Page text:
Stable academic employment in the social sciences has become scarce at Western universities. The COVID-19 pandemic seems likely to exacerbate this lack of long-term, meaningful work, as universities address financial shortfalls and a decline in student recruitment with layoffs and hiring freezes. A move abroad therefore may seem like an attractive alternative. As a result of draconian lockdowns, mandatory quarantine, and rapid large-scale testing, Chinese academia seems to be surviving the pandemic relatively unscathed, and many universities are looking to recruit scholars from abroad. Academic employment websites such as jobs.ac.uk now have dedicated China sections, and the universities who advertise there offer ostensibly attractive conditions to social researchers seeking to relocate to China. To what extent do the realities of social research in China live up to the favorable image created by these job ads?
One obvious concern is China’s political system and the strictures it imposes on social research. Loyalty to the Chinese Communist Party is expected of Chinese social scientists (and scholars in all disciplines) working at Chinese universities, and these days it is actively promulgated through mandatory, regular participation in political indoctrination events and ideological audits. Political indoctrination likewise forms a significant part of the curriculum, and students undergo intensive ideological formation as part of their degree program.
Most immediately, teaching and learning are circumscribed by the presence of cameras and microphones in all four corners of the classroom. As a foreign social researcher coming to work in China, you will need to declare your willingness to abide by Chinese law and ideological standards, and your line manager will need to vouch for your political trustworthiness. Beyond this, you likely will not expected to undergo the ideological training program that forms an ongoing part of Chinese social researchers’ work life. However, you will be watched, and the content of your teaching and the topics of your research will be limited by what is deemed politically acceptable in a society in which freedom of thought and expression do not exist.
More importantly, you will find yourself in an institutional environment that is more and more de-coupling itself from international academic debates. ‘De-coupling’ has become something of a buzzword following the outbreak of the COVID-19 pandemic and growing political tensions between China and the United States. There is another level to this though, which, I think, pre-dates the Trump government and its aggressive foreign policy towards China. Over much of the past decade, since at least 2012, the pursuit of ideological purity has acquired a political importance which I had not had in decades. As a result, censorship and the surveillance state have grown precipitously, and the ideological regimentation of social research has expanded considerably. To achieve and maintain ideological purity, efforts are being made to withdraw China into a cognitive, intellectual, and emotional ‘China bubble’.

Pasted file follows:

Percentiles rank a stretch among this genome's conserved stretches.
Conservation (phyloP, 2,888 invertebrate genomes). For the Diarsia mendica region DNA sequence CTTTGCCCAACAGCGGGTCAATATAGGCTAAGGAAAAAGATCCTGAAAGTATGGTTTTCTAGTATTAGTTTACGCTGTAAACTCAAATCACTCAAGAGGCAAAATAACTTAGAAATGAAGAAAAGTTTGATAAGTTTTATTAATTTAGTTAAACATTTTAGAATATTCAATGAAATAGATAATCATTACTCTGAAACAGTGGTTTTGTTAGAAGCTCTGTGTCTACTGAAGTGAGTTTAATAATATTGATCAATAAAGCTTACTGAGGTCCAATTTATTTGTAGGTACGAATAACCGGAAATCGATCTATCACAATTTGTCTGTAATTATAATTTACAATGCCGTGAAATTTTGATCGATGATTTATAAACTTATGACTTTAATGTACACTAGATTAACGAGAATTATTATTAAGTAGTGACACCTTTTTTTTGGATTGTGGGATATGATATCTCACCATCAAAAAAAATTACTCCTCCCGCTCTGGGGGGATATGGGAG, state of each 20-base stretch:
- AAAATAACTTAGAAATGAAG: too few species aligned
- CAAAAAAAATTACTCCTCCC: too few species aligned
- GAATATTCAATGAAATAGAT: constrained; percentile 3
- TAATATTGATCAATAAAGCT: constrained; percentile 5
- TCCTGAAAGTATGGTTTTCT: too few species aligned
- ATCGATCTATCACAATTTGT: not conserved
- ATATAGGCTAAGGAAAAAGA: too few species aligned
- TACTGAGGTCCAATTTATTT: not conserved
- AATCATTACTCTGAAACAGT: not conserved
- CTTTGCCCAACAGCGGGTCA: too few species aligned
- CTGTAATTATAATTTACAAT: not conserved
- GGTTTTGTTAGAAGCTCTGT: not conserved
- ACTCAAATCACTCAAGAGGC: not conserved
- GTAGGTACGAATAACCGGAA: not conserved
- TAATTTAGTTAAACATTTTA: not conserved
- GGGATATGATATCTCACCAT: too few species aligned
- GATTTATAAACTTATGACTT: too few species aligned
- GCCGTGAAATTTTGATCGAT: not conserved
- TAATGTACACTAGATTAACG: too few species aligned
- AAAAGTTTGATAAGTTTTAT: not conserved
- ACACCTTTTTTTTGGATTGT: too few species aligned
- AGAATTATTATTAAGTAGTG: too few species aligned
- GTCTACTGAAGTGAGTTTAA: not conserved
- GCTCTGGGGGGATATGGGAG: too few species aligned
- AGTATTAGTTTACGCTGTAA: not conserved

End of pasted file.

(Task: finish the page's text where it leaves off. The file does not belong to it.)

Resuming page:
For the social sciences in China, this entails a far-reaching contradiction. On the one hand, social science departments and scholars have for a number of years responded to calls for China to improve its international academic standing. Performance in international league tables matters greatly in China. Publications in high impact factor journals are widely regarded as a prized achievement for Chinese social scientists, and, beyond such instrumental concerns, many participate actively in international academic networks. On the other hand, there is now considerable pressure against such international intellectual involvement, and academic administrations have devised new organisational mechanisms that militate against it. Universities may sharply limit travel to international social science conferences abroad, and the organisation of conferences involving ‘foreigners’ within China may be subject to political audits that are so long-winded and laborious that actually holding the event may be impossible. Subscriptions to international journal databases may be cancelled, and available content limited by censorship. And so forth. The concrete nature of these restrictions seems to vary by region, but they are expanding across the board.
While these restrictions seem to be aimed primarily at Chinese scholars, they will very likely affect your scholarship. In addition, you will also need to cope with the effects of censorship of the larger Chinese media and communications environment. For example, most Western communications tools, such as Skype, Zoom, WhatsApp, etc., are either blocked outright or do not work reliably, even with VPN software to bypass the Great Firewall. Your use of academic social networks, e.g. on Twitter or Facebook, will likewise rely on a VPN service, as will your ability to access foreign news media. VPN is illegal in China, but it seems to be tolerated by the authorities. Some of China’s international universities also have agreements with the authorities that allow them to bypass censorship of the internet. However, during ‘sensitive’ periods of the year, for example during major meetings of the Chinese Communist Party, it may be blocked altogether, cutting you off from important communications networks.
In summary, if you move to China, you will face considerable difficulties maintaining international academics networks and participating in international academic debates.
Other pieces in the “Thinking of Taking an Academic Job in China?” series